Herewith three items of pandemic news you may have missed recently: A particular risk of diabetes with Covid-19; worries of vaccine escape by the South African variant; and the many ideas floated for bolstering vaccine supply. Plus a frippery.
Ways to get more vaccine into more arms, quicker
As the pandemic rages unchecked in the US, the UK, and elsewhere just as the first vaccines come online, experts are casting about for ways to make scarce vaccine supplies stretch further and to get more people vaccinated sooner. Here are some of the strategies that have been promoted in recent days:
- Give just one shot instead of a two-shot regime. Michael Mina and Zeynep Tufekci boosted this idea in a NY Times editorial last month. We wrote about it here at the time.
- Delay the second shot. Ashish Jha and Robert Wachter penned an opinion piece in the Washington Post urging US authorities to go this route. One researcher urges hospitals simply to convert their vaccination program into a controlled trial of this idea. The UK has already decided on this strategy, based partly on a weak signal for the Oxford / AstraZeneca vaccine only, that its efficacy may improve with more time between shots. (There is no such data for Pfizer or Moderna.) Denmark has also decided to allow flexibility in timing the second shot; Germany is weighing the move.
- Cut the dose in half. The head of Operation Warp Speed, Moncef Slaoui, floated this idea. For the Moderna vaccine, there is (thin) data that in those 18 to 55 years old, two 50-μg doses were as effective as two shots of 100 μg each. This was not tested in those over 55, or in Pfizer’s trials.
- Allow mix-and-match vaccine doses. Britain will be permitting this, in effect doing a large-scale and uncontrolled experiment across their population.
There are two factors mitigating against all of the above ideas. First, the available data does not rigorously support any of them. Second, they would not help get vaccine into arms in the US any quicker, because the problems of last-mile vaccine distribution would continue to dominate.
Anthony Fauci has spoken against any alteration of the conditions that were rigorously tested in Phase III trials and authorized by the FDA: “The fact is we want to stick with what the science tells us.” A spokesman for Pfizer denigrated the idea of changing the dosing schedule. A Moderna spokesman said the company could not comment on altering dosing plans.
And now the FDA seems to have nailed the coffin shut on any such alterations, in the US at least.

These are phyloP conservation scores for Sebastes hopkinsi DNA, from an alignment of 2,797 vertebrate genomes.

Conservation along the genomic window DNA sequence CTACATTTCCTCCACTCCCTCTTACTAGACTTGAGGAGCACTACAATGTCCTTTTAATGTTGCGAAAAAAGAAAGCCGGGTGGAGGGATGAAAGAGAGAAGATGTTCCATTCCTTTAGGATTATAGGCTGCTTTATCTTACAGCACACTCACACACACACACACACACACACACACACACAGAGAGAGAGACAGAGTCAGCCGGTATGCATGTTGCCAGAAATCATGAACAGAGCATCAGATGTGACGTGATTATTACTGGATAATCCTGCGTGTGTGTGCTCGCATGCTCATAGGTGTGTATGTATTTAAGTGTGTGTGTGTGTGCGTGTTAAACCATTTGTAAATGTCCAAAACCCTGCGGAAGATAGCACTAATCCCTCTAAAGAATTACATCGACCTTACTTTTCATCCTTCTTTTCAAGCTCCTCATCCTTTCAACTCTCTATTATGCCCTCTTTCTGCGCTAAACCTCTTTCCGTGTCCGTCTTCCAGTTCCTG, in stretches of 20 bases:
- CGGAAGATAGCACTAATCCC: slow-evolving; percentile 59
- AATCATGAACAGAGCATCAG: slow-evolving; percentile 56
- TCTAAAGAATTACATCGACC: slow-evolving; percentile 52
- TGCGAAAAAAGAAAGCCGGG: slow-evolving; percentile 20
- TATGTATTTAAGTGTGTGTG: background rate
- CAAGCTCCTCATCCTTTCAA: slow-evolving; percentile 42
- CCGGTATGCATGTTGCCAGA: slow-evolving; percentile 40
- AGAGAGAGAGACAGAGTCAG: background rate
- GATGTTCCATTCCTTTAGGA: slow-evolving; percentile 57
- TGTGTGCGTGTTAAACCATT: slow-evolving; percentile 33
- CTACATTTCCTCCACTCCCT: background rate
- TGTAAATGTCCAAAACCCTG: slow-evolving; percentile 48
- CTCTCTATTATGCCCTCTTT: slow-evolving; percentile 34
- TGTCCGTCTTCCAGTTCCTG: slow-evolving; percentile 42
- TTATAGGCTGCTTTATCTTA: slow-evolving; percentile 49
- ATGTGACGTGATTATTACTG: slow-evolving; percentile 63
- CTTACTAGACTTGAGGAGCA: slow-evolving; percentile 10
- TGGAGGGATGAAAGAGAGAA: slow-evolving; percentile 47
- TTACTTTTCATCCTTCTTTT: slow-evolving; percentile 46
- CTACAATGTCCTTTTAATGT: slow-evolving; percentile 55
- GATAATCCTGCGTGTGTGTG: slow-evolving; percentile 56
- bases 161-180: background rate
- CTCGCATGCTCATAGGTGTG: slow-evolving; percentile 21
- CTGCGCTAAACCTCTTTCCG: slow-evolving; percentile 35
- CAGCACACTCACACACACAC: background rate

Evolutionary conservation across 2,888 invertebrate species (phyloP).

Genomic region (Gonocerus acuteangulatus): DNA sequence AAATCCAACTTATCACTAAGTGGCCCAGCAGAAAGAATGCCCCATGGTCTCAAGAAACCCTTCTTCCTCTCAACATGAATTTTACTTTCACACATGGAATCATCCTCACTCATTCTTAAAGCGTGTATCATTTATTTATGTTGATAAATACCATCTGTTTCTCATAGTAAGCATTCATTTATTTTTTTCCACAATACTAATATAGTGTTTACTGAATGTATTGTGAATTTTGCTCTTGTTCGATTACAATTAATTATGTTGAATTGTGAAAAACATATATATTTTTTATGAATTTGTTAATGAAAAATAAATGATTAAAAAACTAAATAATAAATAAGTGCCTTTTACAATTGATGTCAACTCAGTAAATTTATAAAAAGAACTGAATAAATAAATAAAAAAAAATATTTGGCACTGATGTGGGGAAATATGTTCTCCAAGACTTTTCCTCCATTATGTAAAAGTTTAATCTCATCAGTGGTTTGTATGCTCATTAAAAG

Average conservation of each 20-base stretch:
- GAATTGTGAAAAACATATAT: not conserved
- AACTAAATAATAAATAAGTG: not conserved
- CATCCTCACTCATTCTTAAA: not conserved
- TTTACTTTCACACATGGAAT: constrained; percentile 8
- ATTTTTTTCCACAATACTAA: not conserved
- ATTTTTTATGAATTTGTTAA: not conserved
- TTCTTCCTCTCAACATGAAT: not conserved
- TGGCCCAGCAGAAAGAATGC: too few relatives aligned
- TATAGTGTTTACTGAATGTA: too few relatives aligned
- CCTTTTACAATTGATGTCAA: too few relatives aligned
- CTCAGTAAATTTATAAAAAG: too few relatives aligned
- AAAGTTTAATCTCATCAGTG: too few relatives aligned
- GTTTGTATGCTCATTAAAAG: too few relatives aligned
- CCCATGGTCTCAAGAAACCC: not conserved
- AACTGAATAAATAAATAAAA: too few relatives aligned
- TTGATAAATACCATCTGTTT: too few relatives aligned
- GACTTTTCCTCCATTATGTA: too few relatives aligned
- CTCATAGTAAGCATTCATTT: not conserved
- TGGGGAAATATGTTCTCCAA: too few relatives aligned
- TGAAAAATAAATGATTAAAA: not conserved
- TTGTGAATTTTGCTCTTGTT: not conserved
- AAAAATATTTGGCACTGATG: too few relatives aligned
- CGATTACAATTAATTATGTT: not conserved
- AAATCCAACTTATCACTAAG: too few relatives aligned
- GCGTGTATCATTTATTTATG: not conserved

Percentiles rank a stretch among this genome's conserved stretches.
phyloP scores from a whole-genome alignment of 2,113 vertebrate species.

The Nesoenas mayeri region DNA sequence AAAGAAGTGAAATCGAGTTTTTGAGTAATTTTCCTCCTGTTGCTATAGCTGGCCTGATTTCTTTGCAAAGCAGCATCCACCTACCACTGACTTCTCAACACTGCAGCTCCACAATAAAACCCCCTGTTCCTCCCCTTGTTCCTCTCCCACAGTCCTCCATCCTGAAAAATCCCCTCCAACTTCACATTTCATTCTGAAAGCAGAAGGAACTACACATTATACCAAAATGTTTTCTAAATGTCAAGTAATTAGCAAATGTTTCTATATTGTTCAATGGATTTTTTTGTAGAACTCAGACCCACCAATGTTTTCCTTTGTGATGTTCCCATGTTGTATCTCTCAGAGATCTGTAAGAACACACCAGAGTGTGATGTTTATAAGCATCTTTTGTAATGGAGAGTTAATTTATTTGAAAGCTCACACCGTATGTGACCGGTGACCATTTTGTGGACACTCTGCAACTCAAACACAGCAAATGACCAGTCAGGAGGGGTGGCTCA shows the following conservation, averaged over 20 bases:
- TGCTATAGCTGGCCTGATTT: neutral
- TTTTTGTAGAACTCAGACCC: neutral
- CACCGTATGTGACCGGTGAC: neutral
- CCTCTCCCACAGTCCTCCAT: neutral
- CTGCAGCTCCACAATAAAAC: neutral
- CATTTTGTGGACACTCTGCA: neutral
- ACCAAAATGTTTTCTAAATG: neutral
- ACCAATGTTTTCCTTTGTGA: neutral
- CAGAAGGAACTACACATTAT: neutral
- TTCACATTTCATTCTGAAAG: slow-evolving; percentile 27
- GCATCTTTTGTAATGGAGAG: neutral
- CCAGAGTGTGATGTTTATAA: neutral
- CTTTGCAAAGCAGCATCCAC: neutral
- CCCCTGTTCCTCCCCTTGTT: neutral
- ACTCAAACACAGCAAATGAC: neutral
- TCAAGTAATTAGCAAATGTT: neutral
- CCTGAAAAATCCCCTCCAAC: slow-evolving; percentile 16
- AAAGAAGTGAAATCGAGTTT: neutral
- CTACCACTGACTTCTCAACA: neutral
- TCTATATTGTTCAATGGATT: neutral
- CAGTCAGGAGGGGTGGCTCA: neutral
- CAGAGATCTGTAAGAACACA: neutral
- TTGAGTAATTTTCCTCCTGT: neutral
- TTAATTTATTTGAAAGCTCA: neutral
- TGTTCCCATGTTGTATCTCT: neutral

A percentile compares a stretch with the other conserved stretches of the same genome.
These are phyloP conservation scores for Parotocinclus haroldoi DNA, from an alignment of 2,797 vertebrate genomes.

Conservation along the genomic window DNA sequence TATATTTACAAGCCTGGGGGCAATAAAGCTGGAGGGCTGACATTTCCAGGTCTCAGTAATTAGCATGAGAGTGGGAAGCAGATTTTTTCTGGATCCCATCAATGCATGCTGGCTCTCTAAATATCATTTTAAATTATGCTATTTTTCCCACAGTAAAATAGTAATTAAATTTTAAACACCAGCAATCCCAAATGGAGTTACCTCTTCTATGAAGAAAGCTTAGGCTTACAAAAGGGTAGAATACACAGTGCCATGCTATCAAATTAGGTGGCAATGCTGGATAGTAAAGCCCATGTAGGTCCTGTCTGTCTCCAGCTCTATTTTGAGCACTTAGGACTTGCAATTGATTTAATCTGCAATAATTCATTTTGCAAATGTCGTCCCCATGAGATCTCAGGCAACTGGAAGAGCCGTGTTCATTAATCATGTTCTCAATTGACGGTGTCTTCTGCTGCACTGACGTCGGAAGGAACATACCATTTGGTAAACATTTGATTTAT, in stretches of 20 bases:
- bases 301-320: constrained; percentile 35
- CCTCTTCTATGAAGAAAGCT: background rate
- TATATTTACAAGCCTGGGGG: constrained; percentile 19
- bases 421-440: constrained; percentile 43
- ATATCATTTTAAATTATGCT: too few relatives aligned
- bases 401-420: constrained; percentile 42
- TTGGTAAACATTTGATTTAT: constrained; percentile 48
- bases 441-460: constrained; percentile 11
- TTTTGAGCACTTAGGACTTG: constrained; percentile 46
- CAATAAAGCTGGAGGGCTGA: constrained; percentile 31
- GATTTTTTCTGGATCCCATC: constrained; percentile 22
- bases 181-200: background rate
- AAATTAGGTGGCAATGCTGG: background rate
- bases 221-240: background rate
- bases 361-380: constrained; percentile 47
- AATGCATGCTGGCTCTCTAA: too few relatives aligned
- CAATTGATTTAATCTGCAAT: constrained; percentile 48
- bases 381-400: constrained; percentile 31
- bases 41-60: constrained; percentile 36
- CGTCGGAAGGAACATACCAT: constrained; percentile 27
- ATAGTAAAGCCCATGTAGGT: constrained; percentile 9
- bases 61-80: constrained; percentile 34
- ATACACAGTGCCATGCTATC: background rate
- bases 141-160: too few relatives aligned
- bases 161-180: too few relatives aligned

Vaccines might be less efficacious against the SA variant
Much attention has been focused, rightly, on the UK variant of SARS-CoV-2, which has long been suspected of being more infectious; it now seems confirmed that the variant does result in higher viral loads upon infection (with the caution that this is a preprint, not peer-reviewed). There has been low-level worry that the variant might be somewhat more robust against the vaccines that have been authorized. For the UK variant in particular this worry is fading now.
However the similar, but distinct, variant that has arisen in South Africa presents more concern about (at least partial) immunological escape, according to the head of the British health service and virological experts.
It is fortunate that both Oxford / AstraZeneca and Johnson & Johnson are conducting Phase III studies in South Africa at the moment. Both expect to have real data soon on whether those who got shots while the new strain was circulating show any difference in rates of infection or disease. J & J says their study could read out as early as a few weeks from now.
A risk of diabetes and Covid-19
People with type 2 diabetes who contract Covid-19 are at increased risk of developing a rare but serious complication if they take one particular class of glucose-lowering drugs. According to research published in the journal The American Association of Clinical Endocrinologists Clinical Case Reports, patients who receive SGLT2i drugs (sodium-glucose cotransporter 2 inhibitors) might be at risk of a particular subset of diabetic ketoacidosis, known as euDKA, in which cells fail to metabolize glucose. The researchers hypothesized that the SARS-CoV-2 virus may be preferentially destroying insulin-producing cells on the pancreas; they also indicated suspicion that the overactive cytokines in some SARS-CoV-2 infections may be involved. Here is an accessible summary of the research.
Your frippery today is a marvelous little meditation on the meaning of magpies in a pandemic, by the writer Helen Macdonald, author of H Is For Hawk.